Turtle Night Vision: Can Turtles See In The Dark?

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Whether sneaking up on their unsuspecting prey or hunting for their food on sea and land, night vision will be essential for animals.

Turtles are no exception when it comes to this.

It will be fair to mention that hunting at night has proven to be one of the best ways for turtles to find food without a hassle.

But the biggest question is, do these turtles see in the dark?

Can Turtles See in the Dark?

There is no denying that turtles boast of one of the best visions at night.

That these animals will comfortably locate their food and even move around at night is no secret.

Thanks to the increased number of rod cells in their retinas, these animals have a vision akin to daylight. Besides, these light receptors come in handy in cushioning their eyes against light sensitivity.

While at it, turtles tend to adjust their eyes depending on the quantity of light at their disposal.

For instance, you are likely to start having better vision whenever you stay in the dark for a relatively long time.

The same can always work for these turtles and their eyesight at night. With time spent in the dark, these turtles will be able to see much more clearly.

You will get smitten by how powerful the turtles’ eyesight is, as they will effortlessly discern different shapes and patterns in a moment.

The ability to adapt their vision to land and water is impeccable.

However, it will be best to keep in mind that these animals barely have reliable peripheral vision.

Peripheral Vision

That means they are more susceptible to attack from the sides.

One study that proved the clarity of their vision is when a group of researchers blindfolded several turtles.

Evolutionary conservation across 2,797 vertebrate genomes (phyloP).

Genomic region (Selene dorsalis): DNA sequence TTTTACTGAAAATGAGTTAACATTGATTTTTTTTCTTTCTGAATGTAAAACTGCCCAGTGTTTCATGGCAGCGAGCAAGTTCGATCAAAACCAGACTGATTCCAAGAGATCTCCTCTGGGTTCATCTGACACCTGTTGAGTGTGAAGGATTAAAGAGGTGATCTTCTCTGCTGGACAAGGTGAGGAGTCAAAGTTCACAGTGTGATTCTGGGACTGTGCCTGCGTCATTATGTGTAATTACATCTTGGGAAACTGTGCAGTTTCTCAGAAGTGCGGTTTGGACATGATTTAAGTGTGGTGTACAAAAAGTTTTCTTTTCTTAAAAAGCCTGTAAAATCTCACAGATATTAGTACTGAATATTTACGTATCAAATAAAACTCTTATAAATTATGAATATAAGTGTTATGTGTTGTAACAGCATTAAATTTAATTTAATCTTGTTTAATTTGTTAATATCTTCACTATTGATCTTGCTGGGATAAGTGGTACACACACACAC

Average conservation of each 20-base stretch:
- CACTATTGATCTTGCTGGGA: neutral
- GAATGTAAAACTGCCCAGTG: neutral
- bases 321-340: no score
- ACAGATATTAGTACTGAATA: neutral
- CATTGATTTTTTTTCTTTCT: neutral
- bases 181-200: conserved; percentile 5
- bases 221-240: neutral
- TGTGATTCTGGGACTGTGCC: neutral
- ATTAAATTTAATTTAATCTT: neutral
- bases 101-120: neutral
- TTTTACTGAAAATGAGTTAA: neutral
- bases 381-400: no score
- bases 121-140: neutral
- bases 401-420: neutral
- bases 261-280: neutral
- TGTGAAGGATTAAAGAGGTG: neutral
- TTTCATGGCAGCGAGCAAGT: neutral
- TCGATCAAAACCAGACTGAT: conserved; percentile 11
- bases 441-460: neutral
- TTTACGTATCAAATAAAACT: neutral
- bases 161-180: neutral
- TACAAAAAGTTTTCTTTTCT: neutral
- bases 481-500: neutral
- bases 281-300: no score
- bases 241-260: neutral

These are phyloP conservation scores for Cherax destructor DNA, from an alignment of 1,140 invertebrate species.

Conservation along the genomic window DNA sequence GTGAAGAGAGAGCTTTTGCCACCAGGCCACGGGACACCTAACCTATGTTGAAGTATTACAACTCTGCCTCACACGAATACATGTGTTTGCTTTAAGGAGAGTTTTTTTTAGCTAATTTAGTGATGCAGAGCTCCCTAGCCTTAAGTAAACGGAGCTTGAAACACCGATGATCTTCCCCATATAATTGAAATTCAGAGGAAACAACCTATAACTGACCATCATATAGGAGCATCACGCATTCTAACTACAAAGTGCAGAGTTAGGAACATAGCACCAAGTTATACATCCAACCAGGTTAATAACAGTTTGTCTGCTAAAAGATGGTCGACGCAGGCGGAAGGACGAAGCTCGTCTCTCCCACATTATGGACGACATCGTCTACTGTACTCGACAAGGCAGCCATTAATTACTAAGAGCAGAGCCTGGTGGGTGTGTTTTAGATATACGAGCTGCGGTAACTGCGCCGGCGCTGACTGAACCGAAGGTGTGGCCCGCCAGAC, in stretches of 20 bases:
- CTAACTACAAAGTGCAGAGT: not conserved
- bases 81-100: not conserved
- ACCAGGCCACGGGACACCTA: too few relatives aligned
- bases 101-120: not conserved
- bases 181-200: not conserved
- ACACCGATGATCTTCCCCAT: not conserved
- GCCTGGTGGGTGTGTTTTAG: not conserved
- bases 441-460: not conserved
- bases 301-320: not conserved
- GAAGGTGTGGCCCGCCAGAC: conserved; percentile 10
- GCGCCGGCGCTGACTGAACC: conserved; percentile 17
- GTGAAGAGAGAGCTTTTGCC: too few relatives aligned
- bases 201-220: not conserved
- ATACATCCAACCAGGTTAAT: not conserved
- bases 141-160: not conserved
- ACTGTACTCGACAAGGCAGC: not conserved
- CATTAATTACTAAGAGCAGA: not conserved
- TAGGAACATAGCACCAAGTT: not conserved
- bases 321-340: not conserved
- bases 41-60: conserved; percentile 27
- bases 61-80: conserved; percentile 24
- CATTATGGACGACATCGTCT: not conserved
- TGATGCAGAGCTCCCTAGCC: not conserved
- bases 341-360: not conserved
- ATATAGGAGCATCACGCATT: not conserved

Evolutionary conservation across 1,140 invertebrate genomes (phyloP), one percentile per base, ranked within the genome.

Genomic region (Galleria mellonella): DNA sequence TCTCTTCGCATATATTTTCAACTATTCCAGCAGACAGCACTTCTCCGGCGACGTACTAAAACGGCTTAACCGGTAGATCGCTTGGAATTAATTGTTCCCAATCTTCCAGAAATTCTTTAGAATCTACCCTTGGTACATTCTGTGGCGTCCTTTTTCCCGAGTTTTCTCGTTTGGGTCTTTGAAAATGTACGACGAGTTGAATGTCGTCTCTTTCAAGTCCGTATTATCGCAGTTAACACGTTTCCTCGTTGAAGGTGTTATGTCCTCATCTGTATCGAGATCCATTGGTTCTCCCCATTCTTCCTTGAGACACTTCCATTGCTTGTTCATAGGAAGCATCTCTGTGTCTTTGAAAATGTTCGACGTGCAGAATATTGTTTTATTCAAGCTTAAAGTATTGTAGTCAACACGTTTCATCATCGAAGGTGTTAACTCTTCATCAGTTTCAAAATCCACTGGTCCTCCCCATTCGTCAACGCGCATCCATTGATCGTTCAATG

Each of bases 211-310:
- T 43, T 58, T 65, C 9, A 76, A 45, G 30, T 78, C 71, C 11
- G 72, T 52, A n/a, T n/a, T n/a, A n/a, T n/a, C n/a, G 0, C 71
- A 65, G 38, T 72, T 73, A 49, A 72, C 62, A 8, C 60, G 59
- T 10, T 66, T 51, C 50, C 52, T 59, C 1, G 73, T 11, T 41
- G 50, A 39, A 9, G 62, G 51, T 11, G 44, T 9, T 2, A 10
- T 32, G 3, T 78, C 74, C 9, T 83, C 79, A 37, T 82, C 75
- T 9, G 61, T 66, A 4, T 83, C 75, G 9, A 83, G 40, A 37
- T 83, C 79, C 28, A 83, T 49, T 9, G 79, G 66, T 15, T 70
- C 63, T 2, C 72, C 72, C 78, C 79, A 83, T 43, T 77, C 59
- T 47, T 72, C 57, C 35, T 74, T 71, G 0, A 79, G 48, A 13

Interestingly, these turtles comfortably found their way back to the sea in the long run.

This little experiment shows that beyond clarity, vision adjustment is part of these animals

Can Turtles See Color

It is one thing to see in the dark and another to see color.

If you thought that turtles could not distinguish or see color, you thought wrong.

Turtles pride themselves on impressive color distinction abilities, allowing them to differentiate what foods they eat and which predators to avoid.

Typically, this ability comes in handy as a defense mechanism too.

While at it, various studies indicate that despite their color perception, turtles can only clearly distinguish three colors.

Orange, yellow, and red are the only colors that turtles see correctly.

how turtles see in the sea

However, they are enough to make more explicit and logical judgments in the long run.

Once they see these colors, the turtles will investigate whether it is a prey they should avoid.

Do Turtles Have Good Night Vision

It will be fair to say that turtles have excellent night vision.

As mentioned, these animals come with retinas that have increased numbers of light receptors.

Thanks to these rods, the turtle will readily see its environment regardless of the prevailing light conditions.

sea turtle eye showing its lens

This retina will ensure that repurposes the cells in different light conditions, boosting visual information in the long run.

Usually, these turtles tend to adjust to different light conditions with time.